• Fox News Figures Back Contributor Newt Gingrich As Trump’s Running Mate

    ››› ››› ERIC HANANOKI

    Fox News figures are praising network contributor Newt Gingrich as a “great choice” for Donald Trump’s running mate. They have touted Gingrich -- the first speaker of the U.S. House of Representatives to be punished by the House for ethics violations -- as “a genius,” “a conservative with bona fides,” and someone who would “bring tremendous stability, tremendous gravitas, incredible intellect,” and “judgment experience.”  

  • Latest Accounts Of Trump Misogyny Allege Unlawful Behavior, But Media Don't Notice

    Blog ››› ››› NICK FERNANDEZ

    Media coverage of The New York Times’ report detailing allegations of misogyny and sexual harassment on the part of presumptive Republican presidential nominee Donald Trump virtually ignored allegations of possible illegal behavior and focused instead on one of the women in the report who claimed the Times “spun” her words.

    On May 14, The New York Times published a front-page story titled “Crossing the Line: How Donald Trump Behaved With Women in Private.” The article, based on over 50 interviews, “reveal[ed] unwelcome romantic advances, unending commentary on the female form, a shrewd reliance on ambitious women, and unsettling workplace conduct” by Trump, according to the Times.

    Two of the people the Times referenced in the report were Jill Harth and her former boyfriend George Houraney, who had both “worked with Mr. Trump on a beauty pageant in Atlantic City and later accused Mr. Trump of inappropriate behavior toward Ms. Harth during their business dealings.” The Boston Globe detailed Harth and Houraney's accounts extensively in April, which included accusations of sexual harassment by the candidate against his reported business partner in the pageant, Ms. Harth:

    After a few weeks of negotiating, they came to terms on many aspects of a deal. It was time to celebrate. Trump invited the American Dream executive team, along with at least nine past and present calendar models, to a party at his Mar-a-Lago estate in Palm Beach in January 1993.

    During dinner, Harth alleged, Trump demanded that she sit next to him.

    “When we got to the dinner table, Donald started right in on the groping under the table, to tell you the truth,” Harth said in her deposition.

    Some of the salacious charges about what happened later that night, based on Harth’s assertions, were reported in 1997 in New York tabloids and the National Enquirer. Trump took her into an empty bedroom — the one normally used by daughter Ivanka, who at the time was 11. Trump forcibly “kissed, fondled, and restrained” her from leaving, according to Harth’s suit.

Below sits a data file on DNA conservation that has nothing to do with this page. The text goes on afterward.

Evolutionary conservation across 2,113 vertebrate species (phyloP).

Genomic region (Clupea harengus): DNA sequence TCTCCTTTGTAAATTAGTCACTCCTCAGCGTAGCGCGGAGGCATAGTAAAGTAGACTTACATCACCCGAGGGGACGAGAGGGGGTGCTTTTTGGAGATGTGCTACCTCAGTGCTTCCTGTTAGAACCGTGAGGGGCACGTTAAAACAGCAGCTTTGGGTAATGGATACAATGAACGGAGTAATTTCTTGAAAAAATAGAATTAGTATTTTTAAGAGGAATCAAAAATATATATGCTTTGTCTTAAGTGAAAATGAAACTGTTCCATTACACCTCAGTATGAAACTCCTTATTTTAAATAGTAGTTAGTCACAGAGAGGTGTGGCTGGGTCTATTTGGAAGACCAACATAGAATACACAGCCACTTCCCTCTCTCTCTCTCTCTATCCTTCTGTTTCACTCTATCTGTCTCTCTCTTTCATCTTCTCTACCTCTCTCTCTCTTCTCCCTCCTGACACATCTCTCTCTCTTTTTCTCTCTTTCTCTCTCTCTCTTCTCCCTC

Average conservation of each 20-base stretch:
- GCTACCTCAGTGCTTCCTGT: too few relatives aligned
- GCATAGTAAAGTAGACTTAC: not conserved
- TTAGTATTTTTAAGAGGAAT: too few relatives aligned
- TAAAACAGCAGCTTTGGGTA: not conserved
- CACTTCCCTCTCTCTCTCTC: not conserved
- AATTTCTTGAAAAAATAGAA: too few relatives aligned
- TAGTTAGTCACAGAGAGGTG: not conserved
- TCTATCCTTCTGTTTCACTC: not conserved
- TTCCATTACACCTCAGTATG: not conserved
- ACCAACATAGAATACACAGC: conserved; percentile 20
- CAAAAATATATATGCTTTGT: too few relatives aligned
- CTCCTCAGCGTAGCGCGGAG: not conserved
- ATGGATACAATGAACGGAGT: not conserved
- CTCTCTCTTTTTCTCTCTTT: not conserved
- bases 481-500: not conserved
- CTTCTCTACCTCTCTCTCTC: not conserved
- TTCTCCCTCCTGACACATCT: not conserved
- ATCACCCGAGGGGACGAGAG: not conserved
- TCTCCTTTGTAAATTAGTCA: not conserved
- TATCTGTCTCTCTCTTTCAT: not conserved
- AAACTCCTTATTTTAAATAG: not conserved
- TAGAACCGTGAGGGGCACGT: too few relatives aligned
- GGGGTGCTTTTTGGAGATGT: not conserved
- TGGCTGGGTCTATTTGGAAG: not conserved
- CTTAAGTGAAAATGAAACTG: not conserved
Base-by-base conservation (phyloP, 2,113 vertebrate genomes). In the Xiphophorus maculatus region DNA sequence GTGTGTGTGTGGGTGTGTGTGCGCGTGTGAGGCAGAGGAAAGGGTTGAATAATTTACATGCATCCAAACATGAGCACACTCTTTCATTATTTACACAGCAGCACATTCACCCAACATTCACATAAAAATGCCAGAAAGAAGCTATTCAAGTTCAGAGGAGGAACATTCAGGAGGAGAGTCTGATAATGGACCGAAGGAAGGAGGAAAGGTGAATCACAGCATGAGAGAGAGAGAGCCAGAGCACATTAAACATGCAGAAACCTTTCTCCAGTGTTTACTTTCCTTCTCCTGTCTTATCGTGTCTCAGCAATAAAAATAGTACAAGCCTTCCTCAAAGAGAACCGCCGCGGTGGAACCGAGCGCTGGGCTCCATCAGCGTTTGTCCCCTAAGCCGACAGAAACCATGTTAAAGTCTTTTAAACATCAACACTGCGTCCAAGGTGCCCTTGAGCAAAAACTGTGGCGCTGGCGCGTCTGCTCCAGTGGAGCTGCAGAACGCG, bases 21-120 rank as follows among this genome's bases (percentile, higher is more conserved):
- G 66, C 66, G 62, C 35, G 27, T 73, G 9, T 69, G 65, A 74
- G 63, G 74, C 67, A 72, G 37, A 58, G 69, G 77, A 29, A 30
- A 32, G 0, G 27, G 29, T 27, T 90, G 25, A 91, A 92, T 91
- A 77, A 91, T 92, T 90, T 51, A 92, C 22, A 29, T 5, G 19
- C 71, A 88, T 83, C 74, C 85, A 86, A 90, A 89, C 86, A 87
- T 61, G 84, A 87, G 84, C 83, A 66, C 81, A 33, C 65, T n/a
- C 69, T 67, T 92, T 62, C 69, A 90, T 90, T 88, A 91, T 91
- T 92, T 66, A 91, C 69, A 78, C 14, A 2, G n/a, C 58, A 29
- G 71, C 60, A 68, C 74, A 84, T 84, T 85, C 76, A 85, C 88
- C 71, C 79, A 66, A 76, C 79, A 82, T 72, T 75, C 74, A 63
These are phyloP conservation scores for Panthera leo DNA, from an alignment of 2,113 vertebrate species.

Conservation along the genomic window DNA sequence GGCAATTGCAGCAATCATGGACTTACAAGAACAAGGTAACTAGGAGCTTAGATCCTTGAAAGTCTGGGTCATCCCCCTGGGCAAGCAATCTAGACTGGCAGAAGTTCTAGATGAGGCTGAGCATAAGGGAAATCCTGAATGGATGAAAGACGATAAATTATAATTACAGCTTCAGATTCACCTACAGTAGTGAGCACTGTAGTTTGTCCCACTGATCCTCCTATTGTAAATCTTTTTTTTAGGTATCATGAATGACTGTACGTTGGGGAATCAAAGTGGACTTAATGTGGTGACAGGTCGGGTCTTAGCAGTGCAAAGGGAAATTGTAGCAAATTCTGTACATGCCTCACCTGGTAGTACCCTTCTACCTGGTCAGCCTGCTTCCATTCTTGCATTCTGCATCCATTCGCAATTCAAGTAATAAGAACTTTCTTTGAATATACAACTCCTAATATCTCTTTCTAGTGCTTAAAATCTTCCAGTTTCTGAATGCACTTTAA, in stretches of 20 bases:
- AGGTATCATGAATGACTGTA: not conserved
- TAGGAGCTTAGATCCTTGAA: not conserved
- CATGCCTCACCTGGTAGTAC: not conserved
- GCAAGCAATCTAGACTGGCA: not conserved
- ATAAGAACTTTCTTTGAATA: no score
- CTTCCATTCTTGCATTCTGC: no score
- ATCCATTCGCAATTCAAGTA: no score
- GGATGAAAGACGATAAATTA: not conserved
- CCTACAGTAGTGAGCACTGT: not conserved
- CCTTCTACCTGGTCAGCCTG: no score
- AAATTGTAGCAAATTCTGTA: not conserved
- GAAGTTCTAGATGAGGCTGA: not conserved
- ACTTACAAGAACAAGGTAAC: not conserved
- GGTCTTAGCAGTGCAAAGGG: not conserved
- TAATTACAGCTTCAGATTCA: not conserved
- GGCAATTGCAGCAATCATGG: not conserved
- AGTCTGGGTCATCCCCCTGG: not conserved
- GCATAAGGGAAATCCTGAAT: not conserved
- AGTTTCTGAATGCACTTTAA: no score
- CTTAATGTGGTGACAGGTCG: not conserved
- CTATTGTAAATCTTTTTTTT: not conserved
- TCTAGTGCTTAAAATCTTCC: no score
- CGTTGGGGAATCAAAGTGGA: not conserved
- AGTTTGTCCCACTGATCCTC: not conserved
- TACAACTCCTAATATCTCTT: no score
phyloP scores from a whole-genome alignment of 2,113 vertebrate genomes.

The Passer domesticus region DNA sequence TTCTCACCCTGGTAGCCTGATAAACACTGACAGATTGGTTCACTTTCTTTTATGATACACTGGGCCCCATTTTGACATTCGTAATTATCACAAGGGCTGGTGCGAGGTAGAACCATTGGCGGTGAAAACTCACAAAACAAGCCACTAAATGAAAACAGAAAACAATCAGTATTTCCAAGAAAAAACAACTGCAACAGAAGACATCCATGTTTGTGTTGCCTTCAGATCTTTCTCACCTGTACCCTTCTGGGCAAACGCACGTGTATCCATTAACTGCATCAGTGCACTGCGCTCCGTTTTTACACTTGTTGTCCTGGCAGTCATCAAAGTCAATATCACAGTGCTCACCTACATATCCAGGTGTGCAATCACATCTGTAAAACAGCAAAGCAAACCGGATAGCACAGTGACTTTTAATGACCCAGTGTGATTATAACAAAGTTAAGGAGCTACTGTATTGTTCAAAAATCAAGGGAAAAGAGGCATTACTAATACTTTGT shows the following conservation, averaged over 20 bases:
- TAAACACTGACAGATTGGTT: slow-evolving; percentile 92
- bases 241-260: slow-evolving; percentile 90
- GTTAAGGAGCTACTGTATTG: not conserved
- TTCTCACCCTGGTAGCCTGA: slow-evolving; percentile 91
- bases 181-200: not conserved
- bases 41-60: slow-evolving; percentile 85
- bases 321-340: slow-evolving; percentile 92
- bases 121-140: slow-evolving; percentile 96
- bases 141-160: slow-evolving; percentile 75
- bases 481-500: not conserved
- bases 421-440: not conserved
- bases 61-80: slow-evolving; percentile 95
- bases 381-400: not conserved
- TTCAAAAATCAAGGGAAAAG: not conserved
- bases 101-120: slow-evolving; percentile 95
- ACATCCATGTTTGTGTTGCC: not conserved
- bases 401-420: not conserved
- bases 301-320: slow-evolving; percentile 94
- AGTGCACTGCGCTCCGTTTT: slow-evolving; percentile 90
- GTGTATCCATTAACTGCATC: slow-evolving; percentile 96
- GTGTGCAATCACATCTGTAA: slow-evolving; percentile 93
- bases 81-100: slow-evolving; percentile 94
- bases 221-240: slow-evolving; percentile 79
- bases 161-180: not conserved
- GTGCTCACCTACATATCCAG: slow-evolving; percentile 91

[...]

    Several weeks later, Harth again went to Mar-a-Lago for a meeting to discuss the competition. After some of Trump’s business associates left, Harth alleges that Trump forced her into a bedroom, made “unwanted sexual advances,” and began touching her “private parts” and “uttering Svengali-type proclamations of love.”

    Harth said in the lawsuit that she immediately “became nauseated and vomited profusely.”

    A Media Matters analysis found that Harth’s account of sexual harassment was not examined by media on morning, daytime, or evening news programs on CNN, Fox News, ABC, NBC, or CBS, and was mentioned only once on MSNBC in a report on All in with Chris Hayes. But the Times report suggests that Harth’s story is part of a pattern of “unsettling workplace conduct,” which could constitute allegations of what is legally known as the creation of hostile work environments through unlawful sexual harassment.

    Only one show made this connection about the gravity of the allegations -- ABC’s The View on May 16 -- but co-host Joy Behar didn’t go into more detail beyond saying, “That is called sexual harassment.”

    By contrast, media outlets mentioned Rowanne Brewer Lane’s allegations that the Times “spun” her words at least 40 times. According to the Times, Brewer Lane alleged that Trump had “asked her to change out of her clothes” and “to put on a swimsuit.” Since the publication of the report, Brewer Lane has labeled the account “a hit piece.”

    Methodology: Media Matters searched Nexis and Snapstream transcripts for coverage between May 14 and May 22 on MSNBC, Fox News, CNN, ABC, CBS, and NBC using the terms "Jill Harth," "Harth," "Sexual harassment AND Trump," “Trump AND Harth,” "Sexual assault AND Trump,'" and “Brewer Lane.” A supplemental search was conducted using alternate spellings including the terms: “Trump and har” “Trump and herth,” “herth,” “harf,” and “Trump and harf.”

  • How Megyn Kelly’s Softball Interview With Trump Signaled Fox News’ Complete Surrender

    Blog ››› ››› ERIC BOEHLERT

    Fox News’ combustible feud with Donald Trump began with a bang last August when Megyn Kelly pressed the candidate on his ugly history of misogynistic language. The hostilities ended with a whimper though, when Kelly last week obediently walked Trump through the now-infamous softball (or “airball”) interview as part of her first Fox Broadcast special.